Literary quality vs. readability

I heard about this growing controversy while surfing various blogs over the weekend. Some people in Britain are pushing to have a Literature Prize, since they argue that the Man Booker Prize rewards sub-par works of art. Two quotes from the article:

And yet there’s a consortium of people, headed by literary agent Andrew Kidd and supported by a host of literary types, who last week announced they were putting together a prize, to be known as The Literature Prize, for “writers who aspire to something finer.”

The Literature Prize is looking to do the literary equivalent of applauding houses built with staircases that require mountaineering gear to climb them.

If you read this blog often, you probably already know which side of the debate I fall on, but I’ll say it again anyway, mostly because I feel so strongly about this issue. Readable books are good books. The sense of inflated ego that comes from getting through a difficult book does not make that book more worth than one that is accessible. And books and literature should be accessible, on the whole. Isn’t that why we create art? To be read and enjoyed?


  • tanya debuff wallette says:

    Right on, Kathryn. There are authors I read in grad school that everyone touted as THE authors to read, and I found them tedious as hell. Something about their writing just seems…cocky. Like they’re so good they don’t have to be readable. Well, maybe if they would have been readable I would have finished those three specific books (Franzen, Matthiesen, and Lopate)instead of reading parts so that I could pretend to discuss them pseudo-intelligently. I’m giving all those guys another chance, though, just to be fair. I feel like I’ve veered off the topic so I’m going to end awkwardly-

    • Kathryn Houghton Kathryn says:

      I know what you mean, Tanya, though I haven’t read any of those you mentioned. Cocky is an interesting word for it, too. I’ve known writers (and readers) who thought that anything that was good for the masses had to be crap. And I like awkward endings.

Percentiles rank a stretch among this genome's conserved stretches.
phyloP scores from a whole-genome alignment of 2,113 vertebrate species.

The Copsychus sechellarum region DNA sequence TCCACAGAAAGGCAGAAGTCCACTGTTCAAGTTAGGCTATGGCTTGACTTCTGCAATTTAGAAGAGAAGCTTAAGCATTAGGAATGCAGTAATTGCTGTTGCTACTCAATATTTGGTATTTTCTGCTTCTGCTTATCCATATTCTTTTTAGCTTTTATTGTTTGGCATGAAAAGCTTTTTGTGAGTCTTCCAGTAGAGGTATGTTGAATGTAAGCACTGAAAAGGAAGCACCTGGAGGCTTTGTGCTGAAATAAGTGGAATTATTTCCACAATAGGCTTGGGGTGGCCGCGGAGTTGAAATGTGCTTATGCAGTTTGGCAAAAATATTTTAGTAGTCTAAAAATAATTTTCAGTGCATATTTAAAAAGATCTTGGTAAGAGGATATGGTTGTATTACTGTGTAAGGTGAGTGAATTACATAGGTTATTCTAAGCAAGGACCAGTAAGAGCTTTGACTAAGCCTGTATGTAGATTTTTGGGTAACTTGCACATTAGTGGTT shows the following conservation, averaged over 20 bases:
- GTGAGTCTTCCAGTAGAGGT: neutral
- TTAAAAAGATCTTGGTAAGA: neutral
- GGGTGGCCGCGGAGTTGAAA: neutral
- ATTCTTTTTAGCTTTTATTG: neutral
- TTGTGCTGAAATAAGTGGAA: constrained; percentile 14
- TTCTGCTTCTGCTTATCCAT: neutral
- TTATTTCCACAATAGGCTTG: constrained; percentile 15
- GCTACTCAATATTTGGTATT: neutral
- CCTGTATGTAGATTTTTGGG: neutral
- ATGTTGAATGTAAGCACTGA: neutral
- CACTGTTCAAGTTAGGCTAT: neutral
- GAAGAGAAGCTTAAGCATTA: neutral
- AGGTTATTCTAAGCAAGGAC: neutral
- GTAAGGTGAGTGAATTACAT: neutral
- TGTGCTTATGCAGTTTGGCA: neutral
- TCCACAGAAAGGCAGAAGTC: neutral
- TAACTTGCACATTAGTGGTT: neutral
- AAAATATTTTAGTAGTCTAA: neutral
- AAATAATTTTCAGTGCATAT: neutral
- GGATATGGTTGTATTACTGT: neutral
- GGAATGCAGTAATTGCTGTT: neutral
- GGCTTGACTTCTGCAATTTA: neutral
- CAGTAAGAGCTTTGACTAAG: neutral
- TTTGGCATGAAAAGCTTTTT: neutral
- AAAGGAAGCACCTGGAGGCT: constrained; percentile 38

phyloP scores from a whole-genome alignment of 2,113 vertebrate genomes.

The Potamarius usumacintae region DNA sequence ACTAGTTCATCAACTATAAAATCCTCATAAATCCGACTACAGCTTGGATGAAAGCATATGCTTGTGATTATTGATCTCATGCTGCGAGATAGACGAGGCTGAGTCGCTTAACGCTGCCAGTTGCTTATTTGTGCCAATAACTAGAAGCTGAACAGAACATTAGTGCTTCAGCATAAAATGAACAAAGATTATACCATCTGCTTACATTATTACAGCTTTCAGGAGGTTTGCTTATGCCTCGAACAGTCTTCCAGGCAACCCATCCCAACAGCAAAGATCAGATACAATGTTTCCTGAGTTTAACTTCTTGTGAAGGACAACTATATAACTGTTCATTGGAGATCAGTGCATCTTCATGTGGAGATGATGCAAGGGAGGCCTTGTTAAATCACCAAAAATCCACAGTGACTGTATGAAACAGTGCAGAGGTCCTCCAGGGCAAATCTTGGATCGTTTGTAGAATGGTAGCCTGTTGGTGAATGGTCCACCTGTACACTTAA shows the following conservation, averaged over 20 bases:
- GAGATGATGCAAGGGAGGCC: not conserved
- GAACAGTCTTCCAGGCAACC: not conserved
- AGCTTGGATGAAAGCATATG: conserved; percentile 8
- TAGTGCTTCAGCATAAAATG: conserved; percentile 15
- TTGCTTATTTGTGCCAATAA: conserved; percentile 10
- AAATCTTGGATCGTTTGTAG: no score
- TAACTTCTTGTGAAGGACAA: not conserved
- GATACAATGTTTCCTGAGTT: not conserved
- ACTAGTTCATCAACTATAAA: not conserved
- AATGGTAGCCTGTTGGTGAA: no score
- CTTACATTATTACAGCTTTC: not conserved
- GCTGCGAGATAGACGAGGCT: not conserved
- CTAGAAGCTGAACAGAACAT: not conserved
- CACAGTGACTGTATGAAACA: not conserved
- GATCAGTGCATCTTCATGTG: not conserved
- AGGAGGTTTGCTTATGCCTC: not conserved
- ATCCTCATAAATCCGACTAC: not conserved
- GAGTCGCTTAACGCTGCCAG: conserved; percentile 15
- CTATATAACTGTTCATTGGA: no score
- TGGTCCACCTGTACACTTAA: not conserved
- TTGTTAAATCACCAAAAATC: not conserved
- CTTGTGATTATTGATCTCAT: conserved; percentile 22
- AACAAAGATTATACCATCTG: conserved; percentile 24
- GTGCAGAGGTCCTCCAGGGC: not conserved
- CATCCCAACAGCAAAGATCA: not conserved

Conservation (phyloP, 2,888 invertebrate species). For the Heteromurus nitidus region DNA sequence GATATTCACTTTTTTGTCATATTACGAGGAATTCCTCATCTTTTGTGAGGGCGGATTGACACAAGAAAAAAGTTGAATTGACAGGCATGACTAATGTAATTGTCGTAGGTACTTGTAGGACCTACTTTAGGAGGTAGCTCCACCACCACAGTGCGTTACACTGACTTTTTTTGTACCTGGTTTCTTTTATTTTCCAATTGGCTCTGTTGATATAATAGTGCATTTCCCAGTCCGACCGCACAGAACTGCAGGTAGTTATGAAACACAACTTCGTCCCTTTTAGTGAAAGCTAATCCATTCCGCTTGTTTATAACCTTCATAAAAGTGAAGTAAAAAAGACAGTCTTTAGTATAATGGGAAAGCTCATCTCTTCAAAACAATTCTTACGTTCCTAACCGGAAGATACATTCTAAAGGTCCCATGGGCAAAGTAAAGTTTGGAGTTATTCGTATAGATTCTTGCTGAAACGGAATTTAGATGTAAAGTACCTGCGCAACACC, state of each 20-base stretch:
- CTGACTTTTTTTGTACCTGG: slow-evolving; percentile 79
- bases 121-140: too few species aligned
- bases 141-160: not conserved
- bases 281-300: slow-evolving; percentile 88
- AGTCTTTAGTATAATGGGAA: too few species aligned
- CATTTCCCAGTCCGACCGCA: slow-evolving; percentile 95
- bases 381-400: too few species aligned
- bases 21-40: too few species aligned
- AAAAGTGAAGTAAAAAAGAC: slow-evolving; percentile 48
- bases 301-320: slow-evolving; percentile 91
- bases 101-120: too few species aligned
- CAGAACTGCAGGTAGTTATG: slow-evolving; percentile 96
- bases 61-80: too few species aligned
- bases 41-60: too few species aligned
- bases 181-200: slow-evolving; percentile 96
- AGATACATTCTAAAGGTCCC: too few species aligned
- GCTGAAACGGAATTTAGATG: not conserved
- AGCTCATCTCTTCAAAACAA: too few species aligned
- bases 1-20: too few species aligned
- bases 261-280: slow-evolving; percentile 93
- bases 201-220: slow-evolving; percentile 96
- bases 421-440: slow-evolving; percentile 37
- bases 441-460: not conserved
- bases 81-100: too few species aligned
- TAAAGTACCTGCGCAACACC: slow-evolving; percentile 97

And double endings, because I just realized that I wanted to add that I, too, am giving some hated reads another chance lately—like you said, just to be fair. I’m hoping that I like some of these second-chance books, because in the last few years, some books I used to adore feel flat to me now. And that’s sad.

  • Seth Marlin says:

    I don’t really think that good CAN fail to be readable unless it’s doing such innovative things that sticking it through is made worthwhile by the concepts explored within. I’ll tolerate difficult writing from guys like Danielewski, or from Pynchon, but I also have to acknowledge that as a writer I’m seeing things within the text that most can’t see. The best pieces are the ones that ARE readable while also laying down some science, in the hip-hop sense. Being “literary” is not a free pass to write cluttered garbage.

    • Kathryn Houghton Kathryn says:

      Exactly. I’m reading a book right now that I find incredibly dense, and I’m having a hard time reading big chunks of it at once due to the style of the writing, but it is still readable, absolutely. But making writing opaque because excluding a large portion of readers makes it literary…well, I can’t support that.

  • Cathie Smathie says:

    I love that you brought this up…I was just reading an interview with Stephen King where he refers to a time when he accepted a National Book award and defended popular lit & several authors, and then another award recipient took the stage and said “I don’t need a book list.”
    So in the interview he said:

    The keepers of the idea of serious literature have a short list of authors who are going to be allowed inside, and too often that list is drawn from people who know people, who go to certain schools, who come up through certain channels of literature. And that’s a very bad idea—it’s constraining for the growth of literature. This is a critical time for American letters because it’s under attack from so many other media: TV, movies, the Internet, and all the different ways we have of getting nonprint input to feed the imagination. Books, that old way of transmitting stories, are under attack. So when someone like Shirley Hazzard says, I don’t need a reading list, the door slams shut on writers like George Pelecanos or Dennis Lehane. And when that happens, when those people are left out in the cold, you are losing a whole area of imagination. Those people—and I’m not talking about James Patterson, we understand that—are doing important work.

    • Cathie Smathie says:

      Sorry, what she actually said was “I don’t think we need a reading list from you.”

    • Kathryn Houghton Kathryn says:

      That’s harsh, and, in my opinion, uncalled for from that author.

      Nothing else to add. I love what you’ve said here, and I’m always comforted to be reminded that it probably is just a select few loud voices causing these divides.

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